Body ownership: When feeling and knowing diverge

Daniele Romano, Anna Sedda, Peter Brugger, Gabriella Bottini

    Research output: Contribution to journalArticlepeer-review

    34 Citations (Scopus)
    102 Downloads (Pure)


    Individuals with the peculiar disturbance of 'overcompleteness' experience an intense desire to amputate one of their healthy limbs, describing a sense of disownership for it (Body Integrity Identity Disorder - BIID). This condition is similar to somatoparaphrenia, the acquired delusion that one's own limb belongs to someone else. In ten individuals with BIID, we measured skin conductance response to noxious stimuli, delivered to the accepted and non-accepted limb, touching the body part or simulating the contact (stimuli approach the body without contacting it), hypothesizing that these individuals have responses like somatoparaphrenic patients, who previously showed reduced pain anticipation, when the threat was directed to the disowned limb. We found reduced anticipatory response to stimuli approaching, but not contacting, the unwanted limb. Conversely, stimuli contacting the non-accepted body-part, induced stronger SCR than those contacting the healthy parts, suggesting that feeling of ownership is critically related to a proper processing of incoming threats.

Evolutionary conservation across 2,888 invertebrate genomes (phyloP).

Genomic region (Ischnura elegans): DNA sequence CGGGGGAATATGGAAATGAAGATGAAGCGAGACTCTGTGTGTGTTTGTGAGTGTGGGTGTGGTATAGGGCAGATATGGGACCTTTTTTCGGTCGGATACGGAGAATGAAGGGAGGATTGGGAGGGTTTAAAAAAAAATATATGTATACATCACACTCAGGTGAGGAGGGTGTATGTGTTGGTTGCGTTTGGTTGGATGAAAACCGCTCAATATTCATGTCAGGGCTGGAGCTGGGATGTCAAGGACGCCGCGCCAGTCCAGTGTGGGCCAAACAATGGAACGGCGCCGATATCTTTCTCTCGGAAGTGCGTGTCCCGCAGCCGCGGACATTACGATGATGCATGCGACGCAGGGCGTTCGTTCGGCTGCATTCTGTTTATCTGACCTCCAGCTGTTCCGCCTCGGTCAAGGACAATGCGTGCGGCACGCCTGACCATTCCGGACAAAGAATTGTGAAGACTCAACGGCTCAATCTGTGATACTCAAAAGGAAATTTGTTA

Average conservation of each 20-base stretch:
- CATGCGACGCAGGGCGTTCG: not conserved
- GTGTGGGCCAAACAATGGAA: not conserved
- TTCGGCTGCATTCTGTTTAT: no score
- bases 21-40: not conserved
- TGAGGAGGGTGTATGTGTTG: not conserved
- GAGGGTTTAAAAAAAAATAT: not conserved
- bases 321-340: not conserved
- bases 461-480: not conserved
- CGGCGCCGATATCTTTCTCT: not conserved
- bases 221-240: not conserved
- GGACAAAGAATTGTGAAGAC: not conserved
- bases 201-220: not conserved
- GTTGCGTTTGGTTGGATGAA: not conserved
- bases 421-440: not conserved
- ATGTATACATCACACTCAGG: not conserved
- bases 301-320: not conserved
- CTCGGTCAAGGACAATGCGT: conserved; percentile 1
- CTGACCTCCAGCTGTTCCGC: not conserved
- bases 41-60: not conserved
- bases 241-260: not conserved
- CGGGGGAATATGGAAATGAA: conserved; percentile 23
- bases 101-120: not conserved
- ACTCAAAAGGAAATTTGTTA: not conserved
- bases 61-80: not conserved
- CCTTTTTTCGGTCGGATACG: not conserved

Original languageEnglish
    Pages (from-to)140-148
    Number of pages9
    JournalConsciousness and Cognition
    Early online date2 May 2015
    Publication statusPublished - Jul 2015


    Dive into the research topics of 'Body ownership: When feeling and knowing diverge'. Together they form a unique fingerprint.

    Cite this